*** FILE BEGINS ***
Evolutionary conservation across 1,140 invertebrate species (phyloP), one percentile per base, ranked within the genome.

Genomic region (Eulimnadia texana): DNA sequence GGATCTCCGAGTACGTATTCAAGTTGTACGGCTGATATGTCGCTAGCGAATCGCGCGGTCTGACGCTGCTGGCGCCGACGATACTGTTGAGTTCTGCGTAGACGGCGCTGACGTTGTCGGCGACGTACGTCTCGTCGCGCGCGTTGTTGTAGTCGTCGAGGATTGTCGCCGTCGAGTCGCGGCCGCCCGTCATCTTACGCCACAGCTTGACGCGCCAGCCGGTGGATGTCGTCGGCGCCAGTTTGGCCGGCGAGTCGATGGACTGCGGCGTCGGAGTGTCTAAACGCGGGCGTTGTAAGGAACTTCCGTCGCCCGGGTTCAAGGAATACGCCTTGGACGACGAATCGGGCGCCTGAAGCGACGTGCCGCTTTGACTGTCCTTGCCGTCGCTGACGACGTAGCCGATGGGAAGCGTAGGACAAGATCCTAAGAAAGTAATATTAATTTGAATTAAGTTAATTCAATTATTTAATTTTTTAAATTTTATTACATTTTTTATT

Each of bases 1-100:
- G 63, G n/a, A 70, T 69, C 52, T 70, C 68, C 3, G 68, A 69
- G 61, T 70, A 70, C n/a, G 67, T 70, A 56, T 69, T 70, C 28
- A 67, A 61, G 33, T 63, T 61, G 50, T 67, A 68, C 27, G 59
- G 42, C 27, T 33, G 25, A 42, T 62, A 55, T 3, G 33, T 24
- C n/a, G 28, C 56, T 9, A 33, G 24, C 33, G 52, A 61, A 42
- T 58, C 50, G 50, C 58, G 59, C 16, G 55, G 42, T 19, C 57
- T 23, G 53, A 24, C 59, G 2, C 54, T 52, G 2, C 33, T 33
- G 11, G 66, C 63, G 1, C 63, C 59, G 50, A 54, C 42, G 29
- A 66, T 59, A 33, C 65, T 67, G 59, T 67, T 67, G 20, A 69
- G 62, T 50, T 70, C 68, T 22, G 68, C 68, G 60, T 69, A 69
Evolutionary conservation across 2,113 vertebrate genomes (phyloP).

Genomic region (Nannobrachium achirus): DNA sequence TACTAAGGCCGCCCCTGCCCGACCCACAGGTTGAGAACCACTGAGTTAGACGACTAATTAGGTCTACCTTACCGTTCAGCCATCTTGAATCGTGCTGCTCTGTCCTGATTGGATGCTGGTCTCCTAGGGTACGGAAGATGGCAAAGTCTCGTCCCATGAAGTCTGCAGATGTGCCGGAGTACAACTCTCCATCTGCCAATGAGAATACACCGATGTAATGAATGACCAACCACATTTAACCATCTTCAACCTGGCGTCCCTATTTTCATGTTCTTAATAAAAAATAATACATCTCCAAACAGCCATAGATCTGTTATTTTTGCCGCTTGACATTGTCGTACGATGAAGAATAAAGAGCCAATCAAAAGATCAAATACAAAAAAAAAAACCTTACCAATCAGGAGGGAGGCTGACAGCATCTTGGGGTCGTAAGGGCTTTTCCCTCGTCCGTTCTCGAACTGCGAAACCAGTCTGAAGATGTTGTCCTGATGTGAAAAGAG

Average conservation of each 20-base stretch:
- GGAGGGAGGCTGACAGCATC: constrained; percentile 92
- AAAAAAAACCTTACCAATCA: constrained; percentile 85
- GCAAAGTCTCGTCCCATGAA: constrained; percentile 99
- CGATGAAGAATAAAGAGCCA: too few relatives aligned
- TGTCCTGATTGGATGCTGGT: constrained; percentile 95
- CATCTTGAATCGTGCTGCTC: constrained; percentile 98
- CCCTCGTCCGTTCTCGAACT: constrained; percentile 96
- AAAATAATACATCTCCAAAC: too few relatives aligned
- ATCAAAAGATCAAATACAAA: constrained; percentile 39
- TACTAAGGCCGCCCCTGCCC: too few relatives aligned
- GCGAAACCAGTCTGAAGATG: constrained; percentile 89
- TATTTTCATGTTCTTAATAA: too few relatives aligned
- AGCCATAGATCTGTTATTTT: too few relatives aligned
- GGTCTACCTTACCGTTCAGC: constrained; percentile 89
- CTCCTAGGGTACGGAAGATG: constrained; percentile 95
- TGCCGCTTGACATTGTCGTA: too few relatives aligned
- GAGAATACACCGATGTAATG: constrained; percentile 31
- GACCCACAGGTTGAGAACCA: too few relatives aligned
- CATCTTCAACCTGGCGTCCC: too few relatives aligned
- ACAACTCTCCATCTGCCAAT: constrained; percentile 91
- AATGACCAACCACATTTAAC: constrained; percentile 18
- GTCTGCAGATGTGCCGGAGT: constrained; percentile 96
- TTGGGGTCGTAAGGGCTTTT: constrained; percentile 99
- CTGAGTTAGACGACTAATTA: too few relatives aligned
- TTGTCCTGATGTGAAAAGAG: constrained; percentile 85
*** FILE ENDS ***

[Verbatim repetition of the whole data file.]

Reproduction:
Evolutionary conservation across 1,140 invertebrate species (phyloP), one percentile per base, ranked within the genome.

Genomic region (Eulimnadia texana): DNA sequence GGATCTCCGAGTACGTATTCAAGTTGTACGGCTGATATGTCGCTAGCGAATCGCGCGGTCTGACGCTGCTGGCGCCGACGATACTGTTGAGTTCTGCGTAGACGGCGCTGACGTTGTCGGCGACGTACGTCTCGTCGCGCGCGTTGTTGTAGTCGTCGAGGATTGTCGCCGTCGAGTCGCGGCCGCCCGTCATCTTACGCCACAGCTTGACGCGCCAGCCGGTGGATGTCGTCGGCGCCAGTTTGGCCGGCGAGTCGATGGACTGCGGCGTCGGAGTGTCTAAACGCGGGCGTTGTAAGGAACTTCCGTCGCCCGGGTTCAAGGAATACGCCTTGGACGACGAATCGGGCGCCTGAAGCGACGTGCCGCTTTGACTGTCCTTGCCGTCGCTGACGACGTAGCCGATGGGAAGCGTAGGACAAGATCCTAAGAAAGTAATATTAATTTGAATTAAGTTAATTCAATTATTTAATTTTTTAAATTTTATTACATTTTTTATT

Each of bases 1-100:
- G 63, G n/a, A 70, T 69, C 52, T 70, C 68, C 3, G 68, A 69
- G 61, T 70, A 70, C n/a, G 67, T 70, A 56, T 69, T 70, C 28
- A 67, A 61, G 33, T 63, T 61, G 50, T 67, A 68, C 27, G 59
- G 42, C 27, T 33, G 25, A 42, T 62, A 55, T 3, G 33, T 24
- C n/a, G 28, C 56, T 9, A 33, G 24, C 33, G 52, A 61, A 42
- T 58, C 50, G 50, C 58, G 59, C 16, G 55, G 42, T 19, C 57
- T 23, G 53, A 24, C 59, G 2, C 54, T 52, G 2, C 33, T 33
- G 11, G 66, C 63, G 1, C 63, C 59, G 50, A 54, C 42, G 29
- A 66, T 59, A 33, C 65, T 67, G 59, T 67, T 67, G 20, A 69
- G 62, T 50, T 70, C 68, T 22, G 68, C 68, G 60, T 69, A 69
Evolutionary conservation across 2,113 vertebrate genomes (phyloP).

Genomic region (Nannobrachium achirus): DNA sequence TACTAAGGCCGCCCCTGCCCGACCCACAGGTTGAGAACCACTGAGTTAGACGACTAATTAGGTCTACCTTACCGTTCAGCCATCTTGAATCGTGCTGCTCTGTCCTGATTGGATGCTGGTCTCCTAGGGTACGGAAGATGGCAAAGTCTCGTCCCATGAAGTCTGCAGATGTGCCGGAGTACAACTCTCCATCTGCCAATGAGAATACACCGATGTAATGAATGACCAACCACATTTAACCATCTTCAACCTGGCGTCCCTATTTTCATGTTCTTAATAAAAAATAATACATCTCCAAACAGCCATAGATCTGTTATTTTTGCCGCTTGACATTGTCGTACGATGAAGAATAAAGAGCCAATCAAAAGATCAAATACAAAAAAAAAAACCTTACCAATCAGGAGGGAGGCTGACAGCATCTTGGGGTCGTAAGGGCTTTTCCCTCGTCCGTTCTCGAACTGCGAAACCAGTCTGAAGATGTTGTCCTGATGTGAAAAGAG

Average conservation of each 20-base stretch:
- GGAGGGAGGCTGACAGCATC: constrained; percentile 92
- AAAAAAAACCTTACCAATCA: constrained; percentile 85
- GCAAAGTCTCGTCCCATGAA: constrained; percentile 99
- CGATGAAGAATAAAGAGCCA: too few relatives aligned
- TGTCCTGATTGGATGCTGGT: constrained; percentile 95
- CATCTTGAATCGTGCTGCTC: constrained; percentile 98
- CCCTCGTCCGTTCTCGAACT: constrained; percentile 96
- AAAATAATACATCTCCAAAC: too few relatives aligned
- ATCAAAAGATCAAATACAAA: constrained; percentile 39
- TACTAAGGCCGCCCCTGCCC: too few relatives aligned
- GCGAAACCAGTCTGAAGATG: constrained; percentile 89
- TATTTTCATGTTCTTAATAA: too few relatives aligned
- AGCCATAGATCTGTTATTTT: too few relatives aligned
- GGTCTACCTTACCGTTCAGC: constrained; percentile 89
- CTCCTAGGGTACGGAAGATG: constrained; percentile 95
- TGCCGCTTGACATTGTCGTA: too few relatives aligned
- GAGAATACACCGATGTAATG: constrained; percentile 31
- GACCCACAGGTTGAGAACCA: too few relatives aligned
- CATCTTCAACCTGGCGTCCC: too few relatives aligned
- ACAACTCTCCATCTGCCAAT: constrained; percentile 91
- AATGACCAACCACATTTAAC: constrained; percentile 18
- GTCTGCAGATGTGCCGGAGT: constrained; percentile 96
- TTGGGGTCGTAAGGGCTTTT: constrained; percentile 99
- CTGAGTTAGACGACTAATTA: too few relatives aligned
- TTGTCCTGATGTGAAAAGAG: constrained; percentile 85